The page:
Washington is awaiting the decision of Noah Dickerson, who declared for the draft but has not hired an agent. The 6-foot-8 averaged 15.5 points and 8.4 rebounds last season.

Koby McEwen transferring to Marquette

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Steve Wojciechowski added a significant piece to his 2019-20 team over the weekend.

Koby McEwen announced his intention to transfer to Marquette from Utah State late Sunday evening.

“I would like to thank God, my family, inner circle and all the schools/coaches that recruited me during this process!” McEwen tweeted. “With that being said, I’m proud to announce that I’ll be furthering my college career at Marquette University.”

McEwen picked the Golden Eagles over fellow finalists Creighton and Grand Canyon after he decided to transfer when the Aggies announced South Dakota coach Craig Smith was taking over the program last month. The 6-foot-4 guard averaged 15.6 points, 5.4 rebounds and 3.2 assists per game while shooting 40 percent from the field and 30 percent from 3-point range as a sophomore.

After sitting out the upcoming season, McEwen will have to years of eligibility remaining. Marquette went 21-14 last season, but missed the NCAA tournament for the third time in Wojciechowski’s four years in Milwaukee.

Minnesota adds Vanderbilt transfer Payton Willis

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Minnesota has added some depth for the future.

The Golden Gophers received a pledge from Vanderbilt transfer Payton Willis over the weekend, giving him a guard with two seasons of eligibility remaining starting in 2019-20.

Willis will sit out the upcoming season under NCAA transfer rules.

The 6-foot-4 guard played a limited role in two seasons in Nashville, never averaging more than 18. 5 minutes or 5.2 points per game. He scored in double figures in three games as a sophomore.

Willis was a top-150 prospect in the Class of 2016 coming out of Fayetteville, Ark. with offers from the likes of Tulsa, Rice and Dayton. Vandy and Minnesota were his two high-major offers.

After being ranked in the top-15, Minnesota was beset by injury and suspensions last season as they limped to the finish line in a 15-17 season that featured losses in 12 of its last 13 games.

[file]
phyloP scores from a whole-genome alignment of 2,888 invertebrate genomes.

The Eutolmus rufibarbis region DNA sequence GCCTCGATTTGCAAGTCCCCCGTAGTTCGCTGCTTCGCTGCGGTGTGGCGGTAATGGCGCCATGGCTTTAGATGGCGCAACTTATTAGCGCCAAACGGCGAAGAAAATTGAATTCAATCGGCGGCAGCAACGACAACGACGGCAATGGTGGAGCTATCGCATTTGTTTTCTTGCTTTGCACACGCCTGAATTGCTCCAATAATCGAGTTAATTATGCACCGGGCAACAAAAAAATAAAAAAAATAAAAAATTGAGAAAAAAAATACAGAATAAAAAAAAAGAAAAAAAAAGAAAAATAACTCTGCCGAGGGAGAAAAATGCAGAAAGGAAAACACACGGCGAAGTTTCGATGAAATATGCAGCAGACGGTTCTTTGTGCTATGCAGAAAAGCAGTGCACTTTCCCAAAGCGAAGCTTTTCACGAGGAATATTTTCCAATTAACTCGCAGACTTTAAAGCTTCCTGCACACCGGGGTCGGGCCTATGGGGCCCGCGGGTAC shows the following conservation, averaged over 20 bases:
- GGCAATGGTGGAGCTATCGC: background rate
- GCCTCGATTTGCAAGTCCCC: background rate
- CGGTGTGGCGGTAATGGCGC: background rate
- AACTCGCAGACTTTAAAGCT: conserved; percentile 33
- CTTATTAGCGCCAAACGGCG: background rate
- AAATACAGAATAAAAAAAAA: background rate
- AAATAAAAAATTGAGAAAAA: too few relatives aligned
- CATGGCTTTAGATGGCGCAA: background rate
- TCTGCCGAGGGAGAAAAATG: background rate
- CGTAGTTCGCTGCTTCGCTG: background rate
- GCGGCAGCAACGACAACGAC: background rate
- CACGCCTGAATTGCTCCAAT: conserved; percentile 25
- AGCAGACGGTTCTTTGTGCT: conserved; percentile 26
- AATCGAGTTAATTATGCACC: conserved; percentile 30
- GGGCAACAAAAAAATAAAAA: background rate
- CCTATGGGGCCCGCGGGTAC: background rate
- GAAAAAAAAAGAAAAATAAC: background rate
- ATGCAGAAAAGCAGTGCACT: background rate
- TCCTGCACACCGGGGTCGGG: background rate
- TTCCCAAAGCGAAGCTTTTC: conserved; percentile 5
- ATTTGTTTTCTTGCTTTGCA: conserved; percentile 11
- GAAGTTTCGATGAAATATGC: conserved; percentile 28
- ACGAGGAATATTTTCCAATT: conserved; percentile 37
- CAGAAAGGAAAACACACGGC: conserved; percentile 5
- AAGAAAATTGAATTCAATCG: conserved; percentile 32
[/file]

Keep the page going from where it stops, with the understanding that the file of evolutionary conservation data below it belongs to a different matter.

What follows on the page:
Richard Pitino still has two available scholarships for the 2018-19 campaign.

Report: Quade Green returning to Kentucky

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John Calipari just landed a critical recruit for 2018-19, and he was already on the roster.

Quade Green, who averaged 25 minutes per game last season, is returning to Kentucky for his sophomore season, his mother told the Lexington Herald-Leader on Monday.

Given that six Wildcat players have entered the draft (Kevin Knox, Shai Gilgeous-Alexander and Hami Diallo are signing with agents), getting the 6-foot point guard back for a second season is a massive deal for Calipari and Co. The Wildcats have always been at their best under Calipari with returning players as the cornerstones of the roster with talented one-and-dones providing the extra boost. Getting one such returner at the point guard position is even more critical.

Green, who came to Kentucky as a five-star recruit last year, averaged 9.3 points and 2.7 assists per game while shooting 45.1 percent from the field and a respectable 37.1 percent from 3-point range, an area where Kentucky continually needs help.

With Green back in the fold, Kentucky will now await the decisions of PJ Washington, Wenyen Gabriel and Jarred Vanderbilt, who are all going through the pre-draft process without hiring agents, which will potentially allow them to return to school and bolster a Kentucky roster has the look of a top-five team.

CBT Podcast: NBA Draft Early Entry Deadline: Winners, losers and who has the most on the line?

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The NBA Draft Early Entry Deadline came and went on Sunday night, meaning there are now roughly 60 college players that have signed with an agent and another 100 or so that have declared for the draft while retaining their college eligibility. Who were the winners? Who were the losers? Who has the most on the line? Sam Vecenie of the Game Theory podcast joined Rob Dauster to talk through all of it. The rundown:

OPEN: What do NBA teams value in players these days?

10:00: Villanova has more on the line during this testing the water process than anyone

19:00: Just how important was De’Andre Hunter’s decision to return to Virginia

25:25: Gonzaga getting Rui and Killian Tillie back makes them a title favorite

32:10: Nevada has a top ten season on the line with the Martin twins and Jordan Caroline

36:15: #RANTALERT – The decision to turn pro is so much more complicated than “is he a first round pick”

48:30: Rapid fire: Maryland, Kansas, Syracuse, Nebraska, Purdue and Michigan. What do they have on the line?